The temperance movement is a social movement against the consumption of alcoholic beverages. Participants in the movement typically criticize alcohol intoxication or promote complete abstinence from alcohol (teetotalism), and its leaders emphasize alcohol's negative effects on people's health, personalities and family lives. Typically the movement promotes alcohol education and it also demands the passage of new laws against the sale of alcohol, either regulations on the availability of alcohol, or the complete prohibition of it. During the 19th and early 20th centuries, the temperance movement became prominent in many countries, particularly in English-speaking and Scandinavian ones, and it eventually led to Prohibition in the United States which lasted from 1920 to 1933.

American Peace Society advocacy organization

The American Peace Society is a pacifist group founded upon the initiative of William Ladd, in New York City, May 8, 1828. It was formed by the merging of many state and local societies, from New York, Maine, New Hampshire, and Massachusetts, of which the oldest, the New York Peace Society, dated from 1815. Ladd was an advocate of a "Congress and High Court of Nations." The society organized peace conferences and regularly published a periodical entitled Advocate of Peace. The Society was only opposed to wars between nation states; it did not oppose the American Civil War, regarding the Union's war as a "police action" against the "criminals" of the Confederacy. Its most famous leader was Benjamin Franklin Trueblood (1847–1916), a Quaker who in his book The Federation of the World (1899) called for the establishment of an international state to bring about lasting peace in the world. In 1834 the headquarters of the society were removed to Hartford, in 1834 to Boston, Massachusetts, in 1911 to Washington, D.C. The group is now based in Washington. Its official journal is World Affairs.

American Antiquarian Society United States historic place

The American Antiquarian Society (AAS), located in Worcester, Massachusetts, is both a learned society and national research library of pre-twentieth century American history and culture. Founded in 1812, it is the oldest historical society in the United States with a national focus. Its main building, known as Antiquarian Hall, is a U.S. National Historic Landmark in recognition of this legacy. The mission of the AAS is to collect, preserve and make available for study all printed records of what is now known as the United States of America. This includes materials from the first European settlement through the year 1876.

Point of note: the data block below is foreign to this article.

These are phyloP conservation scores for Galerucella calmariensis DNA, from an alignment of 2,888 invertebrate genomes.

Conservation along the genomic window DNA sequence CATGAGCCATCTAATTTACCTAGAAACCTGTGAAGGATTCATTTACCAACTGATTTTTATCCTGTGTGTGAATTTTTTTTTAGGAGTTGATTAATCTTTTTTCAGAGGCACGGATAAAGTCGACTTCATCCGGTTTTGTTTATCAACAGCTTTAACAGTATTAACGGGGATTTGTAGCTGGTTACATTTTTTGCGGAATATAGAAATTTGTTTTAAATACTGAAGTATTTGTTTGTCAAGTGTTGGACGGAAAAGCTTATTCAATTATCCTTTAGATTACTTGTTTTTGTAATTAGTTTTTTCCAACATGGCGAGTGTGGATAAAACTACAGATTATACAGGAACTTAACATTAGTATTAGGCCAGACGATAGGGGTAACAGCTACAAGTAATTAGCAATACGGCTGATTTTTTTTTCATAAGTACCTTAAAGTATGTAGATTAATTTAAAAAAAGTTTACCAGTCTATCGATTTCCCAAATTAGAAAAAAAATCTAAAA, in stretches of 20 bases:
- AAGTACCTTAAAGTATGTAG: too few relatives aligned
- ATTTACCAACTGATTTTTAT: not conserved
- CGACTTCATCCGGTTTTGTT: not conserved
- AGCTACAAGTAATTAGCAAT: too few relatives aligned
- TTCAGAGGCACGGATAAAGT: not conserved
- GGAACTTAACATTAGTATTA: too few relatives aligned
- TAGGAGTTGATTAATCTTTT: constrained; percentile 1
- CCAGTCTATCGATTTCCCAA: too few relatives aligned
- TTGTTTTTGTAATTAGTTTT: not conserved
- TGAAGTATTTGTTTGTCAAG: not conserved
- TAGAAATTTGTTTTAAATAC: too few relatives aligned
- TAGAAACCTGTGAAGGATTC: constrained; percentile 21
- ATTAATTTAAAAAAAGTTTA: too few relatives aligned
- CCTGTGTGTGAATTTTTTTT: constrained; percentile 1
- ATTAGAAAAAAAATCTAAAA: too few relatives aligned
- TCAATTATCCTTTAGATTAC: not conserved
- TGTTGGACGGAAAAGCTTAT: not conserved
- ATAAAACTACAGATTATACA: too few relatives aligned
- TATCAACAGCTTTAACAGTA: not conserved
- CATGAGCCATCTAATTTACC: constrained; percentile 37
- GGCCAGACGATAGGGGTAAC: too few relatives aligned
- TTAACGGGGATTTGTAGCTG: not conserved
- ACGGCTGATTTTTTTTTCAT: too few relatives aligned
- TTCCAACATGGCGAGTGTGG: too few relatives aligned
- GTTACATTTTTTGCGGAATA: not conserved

He advocated absolute non-violence, holding that even self-defensive warfare was wicked. When asked what he would do if he were mayor of Charleston, and a piratical vessel should attack the city, he is said to have replied that he would marshal the Sunday-school children in procession, and lead them to meet the invader, [1] which caused his ideas to be met with much ridicule.

Family

The Grimké family were German by descent, and his paternal grandmother's family was French Huguenot. On January 25, 1810, he married Sarah Daniel Drayton of Charleston, who died on July 23, 1867. The couple had six sons. His siblings included the noted orators and abolitionists Sarah Moore Grimké and Angelina Grimké Weld. His brother and law partner Henry W. Grimké was the father of journalist and diplomat Archibald Grimké and Francis J. Grimké, a Presbyterian minister. Frederick Grimké (1791–1863), another brother, was for some time presiding judge of the Ohio Court of Common Pleas, and from 1836 to 1842 was a judge of the state supreme court, resigning to devote his time to philosophical studies. [1]

Death

Grimké died of cholera on October 12, 1834 while on a lecture tour and a visit with family members in Ohio. He was buried in Columbus, Ohio. A sermon preached in Charleston on the occasion of his death was subsequently printed in the Episcopal publication "Gospel Messenger" (volume 11, December, 1834).

The contemporary doctor Daniel Drake remembered him in these terms:

It may be trule said of Mr.G. that he was a Christian scholar, a Christian orator, a Christian philosopger, and a Christian gentleman. He had resolved the whole duty of man, in every situation and relation of life, into the simple and sublime principple of obedience to God, and was himself a luminious example of conformity, in practice, to his own theory of moral obligation. The preservation of the Union was one of his cherished themes... [4]

See also

Notes

  1. 1 2 3 4 Wikisource-logo.svg  Wilson, J. G.; Fiske, J., eds. (1900). "Grimké, John Faucheraud"  . Appletons' Cyclopædia of American Biography . New York: D. Appleton.
  2. Ford, pp. 148-149.
  3. American Antiquarian Society Members Directory
  4. Drake, Daniel (1834). Discourse on the History, Character, and Prospects of the West: Delivered to the Union Literary Society of Miami University, Oxford, Ohio, at Their Ninth Anniversary, September 23, 1834. Truman and Smith. p. 53-54: "Thomas S. Grimké."